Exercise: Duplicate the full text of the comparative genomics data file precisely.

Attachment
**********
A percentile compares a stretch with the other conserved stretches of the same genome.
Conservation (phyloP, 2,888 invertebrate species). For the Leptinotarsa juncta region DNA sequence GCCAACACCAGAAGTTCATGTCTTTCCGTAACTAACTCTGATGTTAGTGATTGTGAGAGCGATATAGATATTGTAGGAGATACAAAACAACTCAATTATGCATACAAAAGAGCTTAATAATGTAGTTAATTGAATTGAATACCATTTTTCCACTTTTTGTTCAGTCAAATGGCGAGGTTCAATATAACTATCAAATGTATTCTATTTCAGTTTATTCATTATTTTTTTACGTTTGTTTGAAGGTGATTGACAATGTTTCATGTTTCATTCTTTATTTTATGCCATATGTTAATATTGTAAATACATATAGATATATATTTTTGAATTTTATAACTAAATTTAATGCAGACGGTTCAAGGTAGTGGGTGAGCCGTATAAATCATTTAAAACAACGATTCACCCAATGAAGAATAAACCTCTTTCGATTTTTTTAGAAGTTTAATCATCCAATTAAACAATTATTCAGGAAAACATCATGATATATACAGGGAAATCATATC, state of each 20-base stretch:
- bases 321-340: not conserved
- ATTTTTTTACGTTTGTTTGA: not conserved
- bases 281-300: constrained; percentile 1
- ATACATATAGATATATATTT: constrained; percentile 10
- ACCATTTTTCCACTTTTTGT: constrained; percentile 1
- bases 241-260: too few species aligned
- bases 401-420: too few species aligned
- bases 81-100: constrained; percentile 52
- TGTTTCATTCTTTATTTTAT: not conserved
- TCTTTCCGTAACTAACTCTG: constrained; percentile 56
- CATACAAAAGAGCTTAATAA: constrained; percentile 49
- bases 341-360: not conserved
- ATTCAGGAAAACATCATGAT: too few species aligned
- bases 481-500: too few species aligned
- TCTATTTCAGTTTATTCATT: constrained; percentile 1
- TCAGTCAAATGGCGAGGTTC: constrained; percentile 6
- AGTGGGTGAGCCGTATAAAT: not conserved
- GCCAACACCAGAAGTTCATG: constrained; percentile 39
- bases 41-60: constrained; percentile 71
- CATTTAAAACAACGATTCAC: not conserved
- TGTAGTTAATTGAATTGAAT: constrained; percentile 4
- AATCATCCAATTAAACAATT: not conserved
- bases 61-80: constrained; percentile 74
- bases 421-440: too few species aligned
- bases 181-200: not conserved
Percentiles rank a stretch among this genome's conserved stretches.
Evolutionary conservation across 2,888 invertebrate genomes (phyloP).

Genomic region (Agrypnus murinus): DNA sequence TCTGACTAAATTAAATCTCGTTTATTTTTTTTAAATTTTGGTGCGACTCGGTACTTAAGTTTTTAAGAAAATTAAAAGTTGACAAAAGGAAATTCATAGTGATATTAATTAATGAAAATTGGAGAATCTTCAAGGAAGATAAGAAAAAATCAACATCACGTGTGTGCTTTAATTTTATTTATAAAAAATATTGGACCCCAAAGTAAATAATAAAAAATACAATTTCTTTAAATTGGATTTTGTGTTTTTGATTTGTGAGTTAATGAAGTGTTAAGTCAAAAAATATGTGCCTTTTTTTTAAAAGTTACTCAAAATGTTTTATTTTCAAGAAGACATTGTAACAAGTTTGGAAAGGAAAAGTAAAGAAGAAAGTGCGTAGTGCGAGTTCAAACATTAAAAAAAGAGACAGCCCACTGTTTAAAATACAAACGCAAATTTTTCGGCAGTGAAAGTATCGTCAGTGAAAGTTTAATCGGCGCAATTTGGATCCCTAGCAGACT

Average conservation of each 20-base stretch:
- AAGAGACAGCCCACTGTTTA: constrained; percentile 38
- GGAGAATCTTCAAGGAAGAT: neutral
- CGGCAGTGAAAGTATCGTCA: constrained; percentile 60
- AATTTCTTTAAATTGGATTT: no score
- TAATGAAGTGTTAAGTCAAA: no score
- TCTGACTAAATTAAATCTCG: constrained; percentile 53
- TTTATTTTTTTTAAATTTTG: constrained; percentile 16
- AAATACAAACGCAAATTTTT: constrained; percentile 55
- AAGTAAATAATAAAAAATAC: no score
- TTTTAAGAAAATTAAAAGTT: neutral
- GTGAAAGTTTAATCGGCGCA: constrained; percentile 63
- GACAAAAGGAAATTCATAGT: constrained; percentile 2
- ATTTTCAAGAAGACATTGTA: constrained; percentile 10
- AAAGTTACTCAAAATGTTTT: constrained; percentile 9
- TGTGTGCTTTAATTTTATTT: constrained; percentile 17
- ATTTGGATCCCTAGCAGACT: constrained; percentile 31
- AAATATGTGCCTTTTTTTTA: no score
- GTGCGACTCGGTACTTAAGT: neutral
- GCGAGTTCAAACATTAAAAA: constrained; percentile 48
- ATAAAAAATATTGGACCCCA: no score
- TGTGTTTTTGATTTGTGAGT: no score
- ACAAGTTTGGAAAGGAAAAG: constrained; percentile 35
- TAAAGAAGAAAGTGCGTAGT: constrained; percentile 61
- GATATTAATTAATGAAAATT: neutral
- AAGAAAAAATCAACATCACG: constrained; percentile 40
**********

A percentile compares a stretch with the other conserved stretches of the same genome.
Conservation (phyloP, 2,888 invertebrate species). For the Leptinotarsa juncta region DNA sequence GCCAACACCAGAAGTTCATGTCTTTCCGTAACTAACTCTGATGTTAGTGATTGTGAGAGCGATATAGATATTGTAGGAGATACAAAACAACTCAATTATGCATACAAAAGAGCTTAATAATGTAGTTAATTGAATTGAATACCATTTTTCCACTTTTTGTTCAGTCAAATGGCGAGGTTCAATATAACTATCAAATGTATTCTATTTCAGTTTATTCATTATTTTTTTACGTTTGTTTGAAGGTGATTGACAATGTTTCATGTTTCATTCTTTATTTTATGCCATATGTTAATATTGTAAATACATATAGATATATATTTTTGAATTTTATAACTAAATTTAATGCAGACGGTTCAAGGTAGTGGGTGAGCCGTATAAATCATTTAAAACAACGATTCACCCAATGAAGAATAAACCTCTTTCGATTTTTTTAGAAGTTTAATCATCCAATTAAACAATTATTCAGGAAAACATCATGATATATACAGGGAAATCATATC, state of each 20-base stretch:
- bases 321-340: not conserved
- ATTTTTTTACGTTTGTTTGA: not conserved
- bases 281-300: constrained; percentile 1
- ATACATATAGATATATATTT: constrained; percentile 10
- ACCATTTTTCCACTTTTTGT: constrained; percentile 1
- bases 241-260: too few species aligned
- bases 401-420: too few species aligned
- bases 81-100: constrained; percentile 52
- TGTTTCATTCTTTATTTTAT: not conserved
- TCTTTCCGTAACTAACTCTG: constrained; percentile 56
- CATACAAAAGAGCTTAATAA: constrained; percentile 49
- bases 341-360: not conserved
- ATTCAGGAAAACATCATGAT: too few species aligned
- bases 481-500: too few species aligned
- TCTATTTCAGTTTATTCATT: constrained; percentile 1
- TCAGTCAAATGGCGAGGTTC: constrained; percentile 6
- AGTGGGTGAGCCGTATAAAT: not conserved
- GCCAACACCAGAAGTTCATG: constrained; percentile 39
- bases 41-60: constrained; percentile 71
- CATTTAAAACAACGATTCAC: not conserved
- TGTAGTTAATTGAATTGAAT: constrained; percentile 4
- AATCATCCAATTAAACAATT: not conserved
- bases 61-80: constrained; percentile 74
- bases 421-440: too few species aligned
- bases 181-200: not conserved
Percentiles rank a stretch among this genome's conserved stretches.
Evolutionary conservation across 2,888 invertebrate genomes (phyloP).

Genomic region (Agrypnus murinus): DNA sequence TCTGACTAAATTAAATCTCGTTTATTTTTTTTAAATTTTGGTGCGACTCGGTACTTAAGTTTTTAAGAAAATTAAAAGTTGACAAAAGGAAATTCATAGTGATATTAATTAATGAAAATTGGAGAATCTTCAAGGAAGATAAGAAAAAATCAACATCACGTGTGTGCTTTAATTTTATTTATAAAAAATATTGGACCCCAAAGTAAATAATAAAAAATACAATTTCTTTAAATTGGATTTTGTGTTTTTGATTTGTGAGTTAATGAAGTGTTAAGTCAAAAAATATGTGCCTTTTTTTTAAAAGTTACTCAAAATGTTTTATTTTCAAGAAGACATTGTAACAAGTTTGGAAAGGAAAAGTAAAGAAGAAAGTGCGTAGTGCGAGTTCAAACATTAAAAAAAGAGACAGCCCACTGTTTAAAATACAAACGCAAATTTTTCGGCAGTGAAAGTATCGTCAGTGAAAGTTTAATCGGCGCAATTTGGATCCCTAGCAGACT

Average conservation of each 20-base stretch:
- AAGAGACAGCCCACTGTTTA: constrained; percentile 38
- GGAGAATCTTCAAGGAAGAT: neutral
- CGGCAGTGAAAGTATCGTCA: constrained; percentile 60
- AATTTCTTTAAATTGGATTT: no score
- TAATGAAGTGTTAAGTCAAA: no score
- TCTGACTAAATTAAATCTCG: constrained; percentile 53
- TTTATTTTTTTTAAATTTTG: constrained; percentile 16
- AAATACAAACGCAAATTTTT: constrained; percentile 55
- AAGTAAATAATAAAAAATAC: no score
- TTTTAAGAAAATTAAAAGTT: neutral
- GTGAAAGTTTAATCGGCGCA: constrained; percentile 63
- GACAAAAGGAAATTCATAGT: constrained; percentile 2
- ATTTTCAAGAAGACATTGTA: constrained; percentile 10
- AAAGTTACTCAAAATGTTTT: constrained; percentile 9
- TGTGTGCTTTAATTTTATTT: constrained; percentile 17
- ATTTGGATCCCTAGCAGACT: constrained; percentile 31
- AAATATGTGCCTTTTTTTTA: no score
- GTGCGACTCGGTACTTAAGT: neutral
- GCGAGTTCAAACATTAAAAA: constrained; percentile 48
- ATAAAAAATATTGGACCCCA: no score
- TGTGTTTTTGATTTGTGAGT: no score
- ACAAGTTTGGAAAGGAAAAG: constrained; percentile 35
- TAAAGAAGAAAGTGCGTAGT: constrained; percentile 61
- GATATTAATTAATGAAAATT: neutral
- AAGAAAAAATCAACATCACG: constrained; percentile 40